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Uruguay

 

Location

Uruguay is located between the 30th and 35th parallel, about the same as Australia, Argentina and South Africa.  As with the other countries, this geographic situation affords the grapes an abundance of sunshine and warmth.  Uruguay is also the only country in South America which produces wines near to the Atlantic Ocean.  The Antarctic winds there bring about cooler coastal temperatures.  This helps to maintain the acidity levels in the fruit.  The resulting wines are bright and fresh!

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Culture

Despite its small size, Uruguay has a strong sense of nationalistic culture.

The contribution of its alternating conquerors and diverse immigrants has resulted in native traditions that integrate this diversity. Uruguay has centuries old remains, fortresses of the colonial era. Its cities have a rich architectural heritage and an impressive number of writers, artists, and musicians.

Family gatherings are very important to the Uruguayos.  Sunday lunch, Christmas, New Year’s, King’s Day, and birthdays are all reasons for families to get together to eat BBQ, drink wine, and share each other’s company.

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Terroir

The region’s calcareous and chalk soils are similar to those of Bordeaux, giving the South American wines their darker colours and heavier feel.  As a result of these influences, the style is sometimes interpreted as mid-way between new world and old world.

 

Winemaking

“Uruguay is a country with a big tradition of wine,” says Juan Andres Marichal, Vice President of Vinos del Uruguay, a trade association of the country’s winemakers.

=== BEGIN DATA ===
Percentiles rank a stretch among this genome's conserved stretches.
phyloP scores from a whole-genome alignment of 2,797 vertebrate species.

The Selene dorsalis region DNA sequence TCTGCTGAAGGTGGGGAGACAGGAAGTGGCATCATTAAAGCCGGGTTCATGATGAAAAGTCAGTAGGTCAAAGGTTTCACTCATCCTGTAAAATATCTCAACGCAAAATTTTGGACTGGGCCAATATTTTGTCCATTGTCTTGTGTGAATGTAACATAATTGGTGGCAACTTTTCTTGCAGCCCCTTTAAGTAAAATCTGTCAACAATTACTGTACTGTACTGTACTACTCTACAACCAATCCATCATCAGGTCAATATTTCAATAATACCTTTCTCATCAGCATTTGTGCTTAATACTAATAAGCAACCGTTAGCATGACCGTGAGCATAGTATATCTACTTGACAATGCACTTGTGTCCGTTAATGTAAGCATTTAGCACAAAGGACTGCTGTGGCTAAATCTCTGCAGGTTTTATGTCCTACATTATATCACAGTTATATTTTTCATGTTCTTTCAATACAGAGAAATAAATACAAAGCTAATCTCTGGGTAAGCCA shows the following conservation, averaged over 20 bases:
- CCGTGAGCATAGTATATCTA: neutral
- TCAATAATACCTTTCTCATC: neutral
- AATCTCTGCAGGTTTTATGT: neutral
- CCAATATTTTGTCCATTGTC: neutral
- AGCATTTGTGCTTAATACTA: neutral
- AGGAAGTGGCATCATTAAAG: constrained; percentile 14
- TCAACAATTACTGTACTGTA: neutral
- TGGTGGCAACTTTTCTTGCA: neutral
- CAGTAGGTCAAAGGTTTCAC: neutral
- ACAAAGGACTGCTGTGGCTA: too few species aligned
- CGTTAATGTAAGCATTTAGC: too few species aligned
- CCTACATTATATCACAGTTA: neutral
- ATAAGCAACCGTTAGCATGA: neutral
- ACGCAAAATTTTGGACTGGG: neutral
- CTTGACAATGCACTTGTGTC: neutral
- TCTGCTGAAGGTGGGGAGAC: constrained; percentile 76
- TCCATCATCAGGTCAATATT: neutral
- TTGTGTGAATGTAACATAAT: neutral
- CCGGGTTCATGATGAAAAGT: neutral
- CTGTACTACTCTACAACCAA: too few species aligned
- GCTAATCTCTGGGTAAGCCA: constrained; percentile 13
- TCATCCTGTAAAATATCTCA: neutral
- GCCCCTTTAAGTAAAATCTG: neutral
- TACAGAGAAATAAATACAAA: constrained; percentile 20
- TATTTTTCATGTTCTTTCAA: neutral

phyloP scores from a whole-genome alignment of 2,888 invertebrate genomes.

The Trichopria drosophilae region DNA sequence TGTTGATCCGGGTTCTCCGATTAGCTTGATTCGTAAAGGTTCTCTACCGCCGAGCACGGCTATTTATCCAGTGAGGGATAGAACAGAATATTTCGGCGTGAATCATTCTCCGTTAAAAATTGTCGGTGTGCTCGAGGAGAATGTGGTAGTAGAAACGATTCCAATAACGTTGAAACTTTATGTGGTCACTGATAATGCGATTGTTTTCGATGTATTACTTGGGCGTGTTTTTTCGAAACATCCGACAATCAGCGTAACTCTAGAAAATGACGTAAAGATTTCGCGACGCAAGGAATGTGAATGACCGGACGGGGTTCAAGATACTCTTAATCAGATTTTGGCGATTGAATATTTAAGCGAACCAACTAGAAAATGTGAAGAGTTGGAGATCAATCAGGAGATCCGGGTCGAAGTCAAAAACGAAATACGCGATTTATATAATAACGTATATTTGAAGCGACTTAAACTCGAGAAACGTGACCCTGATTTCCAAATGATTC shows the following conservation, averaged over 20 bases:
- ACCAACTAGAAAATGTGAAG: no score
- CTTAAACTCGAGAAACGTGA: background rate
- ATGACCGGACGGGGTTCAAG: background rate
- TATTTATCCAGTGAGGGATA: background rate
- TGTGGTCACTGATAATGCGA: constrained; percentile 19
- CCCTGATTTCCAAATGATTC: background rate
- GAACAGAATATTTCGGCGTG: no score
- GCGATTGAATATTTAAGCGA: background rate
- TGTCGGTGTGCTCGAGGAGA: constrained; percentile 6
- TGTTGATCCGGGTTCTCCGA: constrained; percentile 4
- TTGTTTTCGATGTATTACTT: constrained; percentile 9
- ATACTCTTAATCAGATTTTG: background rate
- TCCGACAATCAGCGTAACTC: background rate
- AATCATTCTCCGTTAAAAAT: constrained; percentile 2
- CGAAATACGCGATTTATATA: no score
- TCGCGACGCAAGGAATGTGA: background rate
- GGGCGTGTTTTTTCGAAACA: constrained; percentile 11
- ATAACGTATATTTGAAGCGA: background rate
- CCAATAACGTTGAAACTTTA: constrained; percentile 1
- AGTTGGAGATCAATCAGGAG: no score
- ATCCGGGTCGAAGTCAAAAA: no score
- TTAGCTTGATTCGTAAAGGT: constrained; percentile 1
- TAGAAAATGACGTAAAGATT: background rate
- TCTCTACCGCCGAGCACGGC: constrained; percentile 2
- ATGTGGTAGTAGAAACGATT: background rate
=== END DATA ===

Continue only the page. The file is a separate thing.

The country’s wine immigrants started arriving around 1870, primarily from Italy and Spain.  Looking at this history, Juan notes that these people enjoyed “a good culture of wine consumption” and, indeed, many of them planted vines and began crafting their own wines.

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Most of Uruguay’s wine production is from smaller, family-run estates.  That generally translates into higher quality fruit and wineswhich are made with greater care.

 

Tannat

In recent years, about twenty Uruguayan wineries began courting international markets with inventive blends and with a signature red called tannat.  

Tannat grape vines, originally from the southwest of France, were first planted in Uruguay in 1870 by a Basque immigrant. The vines flourished, yielding a suppler taste than their sometimes astringent (due to high tannin levels) European counterparts.  Winemakers talked about developing tannat wines that adapt better to global palates (drinkers abroad may find the wine too rustic or earthy), about crafting unique blends, and about diversifying their portfolios with popular grapes.